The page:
Re: CAPTION element for OBJECT?

E. Stephen Mack (
Thu, 10 Jul 1997 01:48:01 -0700

Message-Id: <>
Date: Thu, 10 Jul 1997 01:48:01 -0700
From: "E. Stephen Mack" <>
Subject: Re: CAPTION element for OBJECT?
In-Reply-To: <

On Wed, 9 Jul 1997, Liam Quinn wrote:
>> Is there any reason why HTML 3.0's CAPTION element for use with FIG 
>> hasn't been re-introduced with the OBJECT element in HTML 4.0? 

At 02:25 AM 7/10/97 -0400, Jim Wise wrote:
>Isn't this role filled by <OBJECT TITLE="foo"> ?

The TITLE attribute and the CAPTION element are not the same.  The draft
4.0 spec defines the TITLE attribute as an advisory title that does not
have to be rendered below, above, or anywhere near its element.  From

Values of the title attribute may be rendered by user agents in a variety
of ways. For instance, visual browsers frequently display the title as a
"tool tip" (a short message that appears when the pointing device pauses
over an object). Audio user agents may speak the title information in a
similar context.

The example that follows this excerpt shows a TITLE attribute describing an
IMG element.  However, nowhere does the spec indicate that this title must
be rendered by a visual browser on-screen (although I imagine that a
4.0-compliant text browser might choose to do so, and that auditory
browsers would always render the title).

On the other hand, the CAPTION element is defined by HTML 4.0's draft as
only appearing in the TABLE element.  Unlike the TITLE attribute, CAPTIONs
are always rendered, either above, below, to the left of, or to the right
of its containing table.  (Left and right are not supported by MSIE-pp1 or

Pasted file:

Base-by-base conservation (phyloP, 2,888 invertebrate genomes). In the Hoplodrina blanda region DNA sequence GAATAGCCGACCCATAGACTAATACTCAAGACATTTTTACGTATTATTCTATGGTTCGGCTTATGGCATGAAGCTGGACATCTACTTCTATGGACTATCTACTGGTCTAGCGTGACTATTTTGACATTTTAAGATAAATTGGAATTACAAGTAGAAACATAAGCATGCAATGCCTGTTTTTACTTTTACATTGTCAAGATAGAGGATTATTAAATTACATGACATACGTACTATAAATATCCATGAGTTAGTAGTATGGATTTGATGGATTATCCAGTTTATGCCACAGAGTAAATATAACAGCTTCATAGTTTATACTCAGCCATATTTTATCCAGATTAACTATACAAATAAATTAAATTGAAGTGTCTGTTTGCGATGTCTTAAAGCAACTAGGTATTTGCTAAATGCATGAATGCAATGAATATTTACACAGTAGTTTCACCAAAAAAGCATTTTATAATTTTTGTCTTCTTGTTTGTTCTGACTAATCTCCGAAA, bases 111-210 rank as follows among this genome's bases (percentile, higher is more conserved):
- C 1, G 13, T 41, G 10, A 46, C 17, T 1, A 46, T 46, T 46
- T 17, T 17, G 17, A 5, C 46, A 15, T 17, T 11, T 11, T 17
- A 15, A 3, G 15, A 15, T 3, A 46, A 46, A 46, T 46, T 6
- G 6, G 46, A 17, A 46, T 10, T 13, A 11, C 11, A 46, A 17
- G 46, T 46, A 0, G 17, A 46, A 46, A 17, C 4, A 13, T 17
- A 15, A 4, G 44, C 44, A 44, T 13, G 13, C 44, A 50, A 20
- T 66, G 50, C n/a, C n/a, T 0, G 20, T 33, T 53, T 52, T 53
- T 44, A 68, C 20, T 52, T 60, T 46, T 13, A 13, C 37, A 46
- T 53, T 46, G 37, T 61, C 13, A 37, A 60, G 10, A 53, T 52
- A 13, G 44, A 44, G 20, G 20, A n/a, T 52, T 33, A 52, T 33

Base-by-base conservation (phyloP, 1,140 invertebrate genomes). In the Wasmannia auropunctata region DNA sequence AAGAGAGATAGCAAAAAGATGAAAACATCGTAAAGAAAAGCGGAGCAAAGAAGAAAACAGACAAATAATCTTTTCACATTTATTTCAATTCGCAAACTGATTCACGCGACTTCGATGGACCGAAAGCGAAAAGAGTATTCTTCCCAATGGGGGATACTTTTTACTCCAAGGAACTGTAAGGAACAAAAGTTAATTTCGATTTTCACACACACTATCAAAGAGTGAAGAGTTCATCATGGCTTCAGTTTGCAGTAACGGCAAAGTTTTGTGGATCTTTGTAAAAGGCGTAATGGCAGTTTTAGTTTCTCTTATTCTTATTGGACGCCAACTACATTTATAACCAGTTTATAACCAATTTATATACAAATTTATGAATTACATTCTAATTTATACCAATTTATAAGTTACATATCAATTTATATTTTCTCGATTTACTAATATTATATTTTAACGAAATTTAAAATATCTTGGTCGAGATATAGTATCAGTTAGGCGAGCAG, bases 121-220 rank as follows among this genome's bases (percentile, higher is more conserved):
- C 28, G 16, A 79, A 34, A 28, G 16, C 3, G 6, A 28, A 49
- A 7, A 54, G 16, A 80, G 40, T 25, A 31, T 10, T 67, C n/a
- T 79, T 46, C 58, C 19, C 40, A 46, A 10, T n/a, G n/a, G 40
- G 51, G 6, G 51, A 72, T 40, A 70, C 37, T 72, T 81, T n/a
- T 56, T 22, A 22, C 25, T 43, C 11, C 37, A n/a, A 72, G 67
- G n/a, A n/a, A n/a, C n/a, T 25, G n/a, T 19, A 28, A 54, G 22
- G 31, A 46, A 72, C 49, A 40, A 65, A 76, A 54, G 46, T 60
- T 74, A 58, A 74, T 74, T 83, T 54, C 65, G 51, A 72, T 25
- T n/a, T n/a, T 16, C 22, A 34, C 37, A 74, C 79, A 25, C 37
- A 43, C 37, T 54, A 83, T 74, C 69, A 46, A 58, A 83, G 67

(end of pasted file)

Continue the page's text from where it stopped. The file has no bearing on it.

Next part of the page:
NS 4.01, however.)  CAPTIONs are not advisory.

I think Liam's original point is correct, that a CAPTION element to OBJECT,
behaving the same as CAPTION does now for a TABLE element, would be a
useful addition.  One sticky consideration is how the OBJECT's CAPTION
should count towards a HEIGHT or WIDTH attribute for that OBJECT.

Earlier posters describes caption text appearing near an image through the
use of tables.  I've also seen some sites make a caption manually part of
an image, where text is rendered by a graphics program and added to the
image itself.  Since the caption content is lost to non-graphical browsers
(unless its duplicated in ALT text), I find this approach even less useful
than using a TABLE to create a caption.  Despite earlier comments
disparaging the TABLE approach, at least it provides image caption content
that is accessible to a wide range of browsers.

That kind of table kludge for captions degrades more usefully for older
browsers, since the content is always visible; a TITLE attribute would not
be visible at all (short of viewing source) for
an older browser, while:

<OBJECT src="TheEarth.gif">
  <CAPTION>The <STRONG>Earth</STRONG> as seen from space.</CAPTION>
  <IMG src="TheEarth.gif">

would provide full content for an older browser.

However, including CAPTION as a valid content element for OBJECT is
somewhat problematic.  HTML 4.0's OBJECT definition requires OBJECT-aware
browsers to not display any of the contents of the OBJECT element (to allow
alternate renderings for non-OBJECT-compliant browsers).  Allowing a mixed
model -- where CAPTION (and perhaps other elements) ARE expected to be
rendered by OBJECT-compliant browsers, but any other elements are expected
to be ignored -- would be confusing and difficult to keep consistent for
future versions of HTML and future browsers.

E. Stephen Mack <>